When Thursday’s news conference was over, it marked the end of the beginning.
Now it’s time for Dalton State College’s men’s basketball program to move past “who” and focus on “what’s next.”
The hiring of Tony Ingle marked the biggest moment in the Roadrunners’ return to intercollegiate sports since athletic director Derek Waugh was hired in February.
However, some questions still remain. Dalton State plans to compete in the NAIA starting with the 2013-2014 school year, and men’s basketball will be a banner program for the four-year institution.
There are many steps ahead, though, said Ingle, a Dalton native who played at the school during its first era of men’s basketball (1968-78), when it was known as Dalton Junior College.
“It’s like building a house,” Ingle said. “I don’t have an office. I have to get an office. One step at a time. Recruiting is big, scheduling is big, equipment, buses, travel.”
Ingle, 60, is the only name on Dalton State’s roster right now, and the new coach must fill all the spots in the next year.
He has a long history of coaching, including a 2004 NCAA Division II national title at Kennesaw State University. He is the only coach in Georgia basketball history to win an NCAA national championship, has been to eight NCAA tournaments and is the only person to ever coach basketball at the high school, junior college, NAIA, Division II and Division I levels in the same state.
With the groundwork already in place, and his past experience to count on, Ingle is confident about recruiting.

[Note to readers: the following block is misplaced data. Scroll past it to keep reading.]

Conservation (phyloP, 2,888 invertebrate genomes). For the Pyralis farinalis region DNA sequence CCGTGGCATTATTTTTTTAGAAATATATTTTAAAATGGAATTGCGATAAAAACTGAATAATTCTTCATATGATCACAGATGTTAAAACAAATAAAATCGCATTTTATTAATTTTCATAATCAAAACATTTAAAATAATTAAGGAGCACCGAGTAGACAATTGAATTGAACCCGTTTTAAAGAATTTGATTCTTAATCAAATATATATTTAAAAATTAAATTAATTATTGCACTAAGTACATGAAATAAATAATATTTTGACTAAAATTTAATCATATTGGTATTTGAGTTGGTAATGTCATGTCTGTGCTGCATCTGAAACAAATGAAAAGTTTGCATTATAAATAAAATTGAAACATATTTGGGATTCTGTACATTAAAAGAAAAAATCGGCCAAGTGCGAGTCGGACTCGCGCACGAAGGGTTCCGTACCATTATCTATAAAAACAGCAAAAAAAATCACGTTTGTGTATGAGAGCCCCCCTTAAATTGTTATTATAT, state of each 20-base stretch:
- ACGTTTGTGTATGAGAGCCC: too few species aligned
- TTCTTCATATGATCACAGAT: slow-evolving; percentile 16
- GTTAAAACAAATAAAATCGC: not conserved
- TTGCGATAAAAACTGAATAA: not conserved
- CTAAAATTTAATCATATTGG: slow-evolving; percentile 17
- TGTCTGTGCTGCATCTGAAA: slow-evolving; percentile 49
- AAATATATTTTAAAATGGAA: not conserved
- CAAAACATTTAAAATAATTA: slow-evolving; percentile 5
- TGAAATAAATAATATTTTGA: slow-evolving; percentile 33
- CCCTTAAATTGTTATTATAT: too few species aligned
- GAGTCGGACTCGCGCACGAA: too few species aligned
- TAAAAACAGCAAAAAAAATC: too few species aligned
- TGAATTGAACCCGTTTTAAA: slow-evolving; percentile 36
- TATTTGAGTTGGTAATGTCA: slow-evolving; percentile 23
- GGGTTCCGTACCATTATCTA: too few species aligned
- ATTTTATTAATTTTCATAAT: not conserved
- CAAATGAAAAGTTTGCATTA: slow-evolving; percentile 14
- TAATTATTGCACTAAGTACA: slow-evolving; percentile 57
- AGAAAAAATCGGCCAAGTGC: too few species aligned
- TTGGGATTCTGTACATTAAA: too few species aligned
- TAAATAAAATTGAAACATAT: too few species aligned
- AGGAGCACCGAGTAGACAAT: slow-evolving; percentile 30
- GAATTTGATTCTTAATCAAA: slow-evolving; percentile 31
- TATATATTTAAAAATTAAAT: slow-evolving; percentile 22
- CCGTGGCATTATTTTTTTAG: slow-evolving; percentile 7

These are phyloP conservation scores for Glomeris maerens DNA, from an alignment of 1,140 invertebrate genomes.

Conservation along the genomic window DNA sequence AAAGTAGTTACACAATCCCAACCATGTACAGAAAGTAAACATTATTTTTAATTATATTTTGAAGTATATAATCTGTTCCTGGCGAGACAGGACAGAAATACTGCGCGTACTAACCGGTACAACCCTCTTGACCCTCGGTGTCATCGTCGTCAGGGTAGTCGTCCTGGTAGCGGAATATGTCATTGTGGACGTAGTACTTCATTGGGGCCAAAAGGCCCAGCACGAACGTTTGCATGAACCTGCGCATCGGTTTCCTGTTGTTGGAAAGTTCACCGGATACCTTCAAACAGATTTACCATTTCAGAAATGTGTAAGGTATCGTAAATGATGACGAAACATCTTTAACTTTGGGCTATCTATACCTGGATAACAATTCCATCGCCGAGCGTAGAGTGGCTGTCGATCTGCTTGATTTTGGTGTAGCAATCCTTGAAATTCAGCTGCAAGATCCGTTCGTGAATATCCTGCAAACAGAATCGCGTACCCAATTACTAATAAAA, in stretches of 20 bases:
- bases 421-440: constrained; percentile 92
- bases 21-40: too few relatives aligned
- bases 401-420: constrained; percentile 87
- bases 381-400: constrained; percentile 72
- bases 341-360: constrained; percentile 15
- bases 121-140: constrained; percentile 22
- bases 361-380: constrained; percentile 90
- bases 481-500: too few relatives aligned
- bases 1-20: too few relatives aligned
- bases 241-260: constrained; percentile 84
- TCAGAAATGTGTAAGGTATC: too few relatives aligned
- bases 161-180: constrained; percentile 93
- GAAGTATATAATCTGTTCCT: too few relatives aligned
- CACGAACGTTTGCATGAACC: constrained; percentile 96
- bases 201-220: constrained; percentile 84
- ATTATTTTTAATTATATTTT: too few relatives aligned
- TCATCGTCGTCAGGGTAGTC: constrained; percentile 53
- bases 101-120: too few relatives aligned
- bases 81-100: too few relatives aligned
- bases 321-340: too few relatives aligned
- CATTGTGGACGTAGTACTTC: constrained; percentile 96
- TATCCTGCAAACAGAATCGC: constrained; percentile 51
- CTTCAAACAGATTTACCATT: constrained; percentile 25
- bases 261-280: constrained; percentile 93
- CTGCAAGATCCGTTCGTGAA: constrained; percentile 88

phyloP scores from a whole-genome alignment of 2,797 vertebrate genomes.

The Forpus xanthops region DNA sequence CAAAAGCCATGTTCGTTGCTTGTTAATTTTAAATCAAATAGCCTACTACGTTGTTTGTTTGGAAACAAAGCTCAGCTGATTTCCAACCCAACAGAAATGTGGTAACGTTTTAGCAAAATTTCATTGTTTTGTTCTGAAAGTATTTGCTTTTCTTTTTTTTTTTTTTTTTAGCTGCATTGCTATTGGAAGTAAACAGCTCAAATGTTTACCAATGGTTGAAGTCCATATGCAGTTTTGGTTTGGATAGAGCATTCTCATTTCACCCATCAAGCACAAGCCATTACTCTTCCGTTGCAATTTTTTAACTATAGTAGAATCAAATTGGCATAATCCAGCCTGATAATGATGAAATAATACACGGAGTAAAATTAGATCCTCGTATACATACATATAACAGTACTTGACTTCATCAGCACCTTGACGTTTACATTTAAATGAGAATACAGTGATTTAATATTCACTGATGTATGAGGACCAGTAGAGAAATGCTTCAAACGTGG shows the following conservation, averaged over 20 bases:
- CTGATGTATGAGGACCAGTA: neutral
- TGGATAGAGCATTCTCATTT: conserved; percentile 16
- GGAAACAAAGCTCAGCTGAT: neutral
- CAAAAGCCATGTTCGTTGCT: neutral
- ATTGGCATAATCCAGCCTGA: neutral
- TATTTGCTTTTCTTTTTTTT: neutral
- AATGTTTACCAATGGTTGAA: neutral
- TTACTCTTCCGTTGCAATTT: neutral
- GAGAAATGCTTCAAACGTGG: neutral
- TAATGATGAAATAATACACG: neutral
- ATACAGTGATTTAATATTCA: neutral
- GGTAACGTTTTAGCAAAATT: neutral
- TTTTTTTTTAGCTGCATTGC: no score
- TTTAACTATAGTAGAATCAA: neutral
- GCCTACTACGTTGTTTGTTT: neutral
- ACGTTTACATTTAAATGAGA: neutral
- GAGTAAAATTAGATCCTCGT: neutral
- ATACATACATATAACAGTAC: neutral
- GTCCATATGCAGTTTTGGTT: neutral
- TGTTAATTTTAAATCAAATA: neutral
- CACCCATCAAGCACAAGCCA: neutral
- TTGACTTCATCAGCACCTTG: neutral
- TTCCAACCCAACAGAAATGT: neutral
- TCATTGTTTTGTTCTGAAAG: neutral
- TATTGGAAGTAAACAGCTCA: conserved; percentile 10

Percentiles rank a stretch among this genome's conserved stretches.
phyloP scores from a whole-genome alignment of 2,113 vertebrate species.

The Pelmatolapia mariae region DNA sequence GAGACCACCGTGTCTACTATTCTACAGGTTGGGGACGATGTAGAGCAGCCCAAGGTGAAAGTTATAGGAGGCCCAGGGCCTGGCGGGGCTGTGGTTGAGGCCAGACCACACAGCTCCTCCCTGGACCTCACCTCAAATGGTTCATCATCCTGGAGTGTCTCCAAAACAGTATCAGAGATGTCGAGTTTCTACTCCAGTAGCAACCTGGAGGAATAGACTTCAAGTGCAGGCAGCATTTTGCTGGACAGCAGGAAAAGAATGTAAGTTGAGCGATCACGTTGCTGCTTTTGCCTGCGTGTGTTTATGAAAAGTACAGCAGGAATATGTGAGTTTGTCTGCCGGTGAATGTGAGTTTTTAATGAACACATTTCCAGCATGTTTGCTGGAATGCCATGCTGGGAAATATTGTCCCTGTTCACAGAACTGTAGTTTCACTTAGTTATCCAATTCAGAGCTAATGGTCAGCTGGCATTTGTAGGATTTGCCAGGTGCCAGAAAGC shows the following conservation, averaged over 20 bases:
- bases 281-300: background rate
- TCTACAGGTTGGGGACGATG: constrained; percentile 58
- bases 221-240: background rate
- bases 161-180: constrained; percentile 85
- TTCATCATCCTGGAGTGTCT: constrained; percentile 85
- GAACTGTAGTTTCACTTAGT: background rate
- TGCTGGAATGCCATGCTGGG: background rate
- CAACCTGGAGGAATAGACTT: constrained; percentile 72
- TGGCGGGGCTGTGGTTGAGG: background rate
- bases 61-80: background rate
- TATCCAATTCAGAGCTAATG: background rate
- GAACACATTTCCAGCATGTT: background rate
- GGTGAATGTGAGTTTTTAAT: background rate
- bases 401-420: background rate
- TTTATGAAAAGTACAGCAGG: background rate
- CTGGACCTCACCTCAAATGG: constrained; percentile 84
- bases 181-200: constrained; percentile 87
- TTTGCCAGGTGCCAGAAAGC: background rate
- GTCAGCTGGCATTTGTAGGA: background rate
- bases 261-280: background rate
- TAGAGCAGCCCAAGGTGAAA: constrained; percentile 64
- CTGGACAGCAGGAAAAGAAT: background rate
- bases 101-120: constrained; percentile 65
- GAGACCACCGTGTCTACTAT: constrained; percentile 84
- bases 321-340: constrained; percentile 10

“The local kids already know (we’re back),” he said. “I’ve been recruiting for 25-30 years. ... We’re going to be fine.”
But while Ingle said his coaching heart is in the Dalton area, he won’t limit his recruiting with geography. He said he wants good character, good academics and good basketball skills from his players — and it does not matter to him whether those traits come from Northwest Georgia or somewhere else.
“You’ve got to get the very best,” said Ingle, who noted in the news conference he wants to recruit “guys that are used to winning state championships.”
Ingle made a point to single out the school’s facilities. Being so close to I-75 should be an advantage, he said, but improvements must be made.
“I can tell you junior colleges that have better facilities,” he said. “Junior colleges and high schools, and people are driving by here and seeing the curb appeal of Dalton, Ga. They don’t see the real Dalton, Ga. There will be a day when they drive by and there will be lights on and games going on and things happening. The place will be packed with games, cheerleaders and everything.”
And there are other unknowns, too. Dalton State currently does not have a conference membership lined up in the NAIA, and may not for the 2013 season. Waugh said locking up some home games is one of his next top priorities.
“I know if you don’t have a pledge to get home games, everyone will want to get you on the road,” Waugh said. “That’s tough. So the first year our schedule might not be as balanced for home and away. Maybe eventually it will be, but we’ll definitely have home games and bring in some good opponents when we start things up.”
Another question is whether some assistant coaches will be hired, a matter that will depend on the department’s financial gains. Waugh, who was previously the head coach for men’s basketball at Division I Stetson, said earlier this year he would likely serve as an assistant for men’s basketball at least during the first season.
“One of the things I don’t know is our student fees,” Waugh said. “It’s definitely in the plans (to hire assistants). How soon is something I don’t know.”
Ingle is Dalton State basketball for now, but in Waugh, he has someone willing to help out.
“I even called him ‘Boss’ on the phone one day, and he said, ‘Don’t call me Boss. We’re in this together,’” Ingle said during the press conference.
“I loved that.”